British agents destroyed The Guardian’s hard drive to prevent Snowden leaks

Alan Rusbridger

The Guardian, the newspaper behind the Edward Snowden leak reports, has come face-to-face with angry UK agents who were hellbent on destroying the hard drive that contains all the juicy details of NSA spying along with info on the British spy plan, as well. At the end of the day, the hard drive was destroyed, which should be proof enough how damaging and truthful the Snowden leaks are.

According to The Guardian’s editor, Alan Rusbridger, the relationship between the newspaper and the British government began to take a turn for the worse a month ago. He claimed agents contacted him and requested he returned the information, or destroy the material.

The mood toughened just over a month ago, when I received a phone call from the centre of government telling me: “You’ve had your fun. Now we want the stuff back.” There followed further meetings with shadowy Whitehall figures. The demand was the same: hand the Snowden material back or destroy it. I explained that we could not research and report on this subject if we complied with this request. The man from Whitehall looked mystified. “You’ve had your debate. There’s no need to write any more.”

Rusbridger went on to state:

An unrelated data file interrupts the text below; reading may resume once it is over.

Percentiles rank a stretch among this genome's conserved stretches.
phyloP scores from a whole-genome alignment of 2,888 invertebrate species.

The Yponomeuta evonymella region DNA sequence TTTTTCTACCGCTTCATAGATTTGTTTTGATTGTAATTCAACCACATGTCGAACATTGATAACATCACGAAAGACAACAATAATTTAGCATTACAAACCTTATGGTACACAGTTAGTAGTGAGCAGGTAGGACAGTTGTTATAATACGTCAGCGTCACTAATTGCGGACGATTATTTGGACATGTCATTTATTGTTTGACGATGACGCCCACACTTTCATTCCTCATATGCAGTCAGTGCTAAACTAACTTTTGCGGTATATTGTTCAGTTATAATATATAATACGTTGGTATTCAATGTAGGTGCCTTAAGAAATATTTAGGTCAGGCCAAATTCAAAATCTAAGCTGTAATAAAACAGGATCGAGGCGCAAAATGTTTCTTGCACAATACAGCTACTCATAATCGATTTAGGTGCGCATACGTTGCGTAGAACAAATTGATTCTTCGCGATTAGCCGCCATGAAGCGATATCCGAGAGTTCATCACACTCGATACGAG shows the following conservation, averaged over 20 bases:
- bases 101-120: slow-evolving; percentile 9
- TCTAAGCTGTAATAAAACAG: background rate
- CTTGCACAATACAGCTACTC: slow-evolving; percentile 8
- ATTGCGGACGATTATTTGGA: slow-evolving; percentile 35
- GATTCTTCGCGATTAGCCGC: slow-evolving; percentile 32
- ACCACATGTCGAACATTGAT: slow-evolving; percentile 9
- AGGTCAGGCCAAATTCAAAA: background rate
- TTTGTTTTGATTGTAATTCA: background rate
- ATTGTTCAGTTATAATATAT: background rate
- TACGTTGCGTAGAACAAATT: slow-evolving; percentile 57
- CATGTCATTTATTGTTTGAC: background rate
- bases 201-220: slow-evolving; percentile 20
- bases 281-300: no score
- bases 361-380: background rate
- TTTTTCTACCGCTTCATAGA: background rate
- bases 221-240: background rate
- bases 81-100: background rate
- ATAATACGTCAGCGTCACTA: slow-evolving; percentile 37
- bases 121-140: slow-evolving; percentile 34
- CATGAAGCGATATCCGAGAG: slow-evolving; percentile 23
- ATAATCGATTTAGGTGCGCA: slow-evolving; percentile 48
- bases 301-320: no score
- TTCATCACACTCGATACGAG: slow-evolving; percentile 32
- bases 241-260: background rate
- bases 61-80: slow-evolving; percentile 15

The man was unmoved. And so one of the more bizarre moments in the Guardian’s long history occurred – with two GCHQ security experts overseeing the destruction of hard drives in the Guardian’s basement just to make sure there was nothing in the mangled bits of metal which could possibly be of any interest to passing Chinese agents. “We can call off the black helicopters,” joked one as we swept up the remains of a MacBook Pro.

It is clear the contents of those hard drives were valuable assets that could have caused more damage to the U.S. and UK, hence the need to destroy all material. If the Guardian is wise, copies of the damaging materials should be on another hard drive that is safely tucked away somewhere.

We wait patiently for more NSA reports from the Guardian, and hope government officials harm no employee in any way.

[The Guardian]

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